Beijing Solo Travel Guide

Planning a solo trip to Beijing? Here’s everything you need to know for your visit:


  • Capital of China and one the world’s most populous cities, with over 21.3 million residents. 
  • With a rich 3000-year history, Beijing is one of the oldest cities in the world.
  • Has been the political and cultural center of China for more than 700 years.
  • Host city of the 2008 Summer Olympic Games.
  • Nicknames: the Celestial City, the Northern Capital, The Center of the World.


  • Currency: Chinese Yuan Renminbi (CNY).
  • Spoken languages: primarily Mandarin. Sizable English speaking community.
  • Best time to visit: from September to November (cool, relatively humid), and from March to May (although dust storms are common in the spring).
  • Arriving via airport: hail a taxi from the taxi stand, and make sure the driver turns the meter on (~130-200 Yuan from Terminal 3 to downtown), take the Airport Bus, or the Airport Express subway line to the city (a one-way ticket is 25 Yuan).


  • Best Beijing hostel for solo travelers: Peking Youth Hostel. Clean and cozy, in a great location for exploring the city (6 minute walk from Nanluo metro station), with friendly staff who can help you organize your trip in China. Bonus: it’s located on a main Hutong street, so you get a bit of the old-school charm that’s quickly disappearing from the city.
  • Stay in the city center to be close to all the major sights, attractions, and the best food options.
  • Many of the major international hotel chains (e.g. Grand Metropark, Hilton) are conveniently located.
  • For budget options, look for mid-range chains (e.g. Home Inn, Days Inn).


  • The Beijing subway is 2 RMB for all lines and destinations (except Airport Express).
  • Taxi is 12 RMB (13 RMB at night) for first 3 km, 2 RMB (2.4 RMB at night) per additional km, 3 RMB (3.4 RMB at night) from 15 km and above. Taxis can be called at 96103.


  • Drinking age is officially 18 (not enforced at all), and there is no last call (many restaurants and bars stay open all night).
  • Bar scene: There are many nice cafes and bars along the Tian Qiao Shi’chang Byway, including unique tea shops and wine houses.
  • Clubbing scene: There are many bars and restaurants located along the W Da Zhan’lan Street and the Tie’shu Byway.
  • Trendy scene: Another popular urban spot is the Qian Hai Bei’yan and the Hou Hai Nan’yan roads, full of bars and wine bars with great views of the sea.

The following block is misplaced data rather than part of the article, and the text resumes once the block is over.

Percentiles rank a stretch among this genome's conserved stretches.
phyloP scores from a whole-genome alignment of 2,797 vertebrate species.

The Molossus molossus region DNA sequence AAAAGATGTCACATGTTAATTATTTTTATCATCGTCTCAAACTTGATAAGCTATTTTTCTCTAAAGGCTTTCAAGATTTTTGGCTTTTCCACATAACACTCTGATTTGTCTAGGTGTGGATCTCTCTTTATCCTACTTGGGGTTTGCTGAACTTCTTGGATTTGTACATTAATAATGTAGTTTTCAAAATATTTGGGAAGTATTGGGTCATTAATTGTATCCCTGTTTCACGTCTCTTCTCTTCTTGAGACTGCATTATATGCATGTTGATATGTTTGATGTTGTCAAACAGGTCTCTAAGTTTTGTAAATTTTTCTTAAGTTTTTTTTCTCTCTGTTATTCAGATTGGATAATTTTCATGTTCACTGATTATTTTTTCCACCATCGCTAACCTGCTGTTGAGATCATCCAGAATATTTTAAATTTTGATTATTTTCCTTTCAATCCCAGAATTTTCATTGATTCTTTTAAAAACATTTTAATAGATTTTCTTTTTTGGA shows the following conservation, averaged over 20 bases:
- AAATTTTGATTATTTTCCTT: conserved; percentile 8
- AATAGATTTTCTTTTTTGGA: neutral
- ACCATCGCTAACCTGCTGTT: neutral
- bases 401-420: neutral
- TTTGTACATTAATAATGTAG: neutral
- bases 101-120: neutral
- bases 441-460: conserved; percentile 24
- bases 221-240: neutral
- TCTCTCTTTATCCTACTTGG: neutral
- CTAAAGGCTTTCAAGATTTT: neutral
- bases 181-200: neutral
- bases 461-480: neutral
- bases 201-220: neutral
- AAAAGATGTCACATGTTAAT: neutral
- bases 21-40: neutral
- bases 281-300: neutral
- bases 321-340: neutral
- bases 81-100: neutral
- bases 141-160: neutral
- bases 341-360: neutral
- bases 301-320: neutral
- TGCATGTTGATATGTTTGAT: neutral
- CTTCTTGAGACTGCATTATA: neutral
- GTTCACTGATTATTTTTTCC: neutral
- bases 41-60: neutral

• Great bars to start your night: The Swan with Two Necks (Yuyang Road), School (punk bar – 53 Wudaoying Hu Tong), Modernista (44 Baochao Hu Tong), and The Tiki Bungalow.


  • Note: there is a great variety of landmarks in Beijing, ranging from ancient Chinese temples and pagodas all the way to modern amusement parks and gardens.
  • The four temples of Beijing (Heaven, Sun, Moon, Earth) are religious buildings where the Emperors would pray and make offerings to heaven.
  • The Tian’an Men (the Gate of Heavenly Peace) is the third largest city square in the world (at 440,000 sq. meters), known worldwide as the setting for numerous historic events.
  • The Forbidden City encompasses the Imperial palaces and temples – witness where the Emperors lived.
  • The World Park is a theme park featuring scale models of unique world landmarks, including the Sphinx, Eiffel Tower, Taj Mahal, Leaning Tower of Pisa, and many more.
  • The Ba Da Ling Great Wall is the entrance to one of the world’s wonders – the Great Wall of China.
  • The “Bird’s Nest” and the Beijing National Aquatics Center, where the Summer Olympic Games of 2008 were held.


  • Note: Contrary to popular belief, taking a stroll on the Great Wall is not that pleasant – the paths are steep and can actually be tiring (and somewhat dangerous). Additionally, only a small part of the Great Wall in Beijing is actually a tourist site – people rarely venture beyond the designated visitor zone.
  • There are many interesting villages and temples in Beijing where you can experience local architecture and music first-hand. Among the nicest parks to visit are the Beihai Park, the Jingshan Park, the Houhai Park, and the Zhongshan Park.
  • Go for a walk through the Forbidden City, where there are many museums, statues, and great restaurants.


  • Don’t be surprised if people you meet don’t speak any English. Although Beijing is extremely open to foreigners, this doesn’t mean everyone will understand you! Be prepared – bring maps with English along as you travel, make use of road signs, and jot down certain names of landmarks in Mandarin. Consider bringing a pocket Chinese dictionary.
  • While China is known for its fascinating culture and history, you may encounter some unpleasant local habits. Don’t be surprised if you see people litter, smoke in public, or spit on the ground. Just be sure to watch where you walk!
  • Where to find good cheap eats: almost everywhere in Beijing! Visit a local Chinese park and try out some of the local specialties. Warning: avoid eating food from street vendors. They are known for using cheap/poor ingredients, and the food could give you food poisoning and/or an upset stomach.
  • Dangerous areas: Beijing is generally very safe. Exercise common sense. A word on taxis: while hailing taxis at night, only enter official ones (with signs on the roof), as others might not be as safe and trustworthy.

Recommended trip duration: 4-5 days


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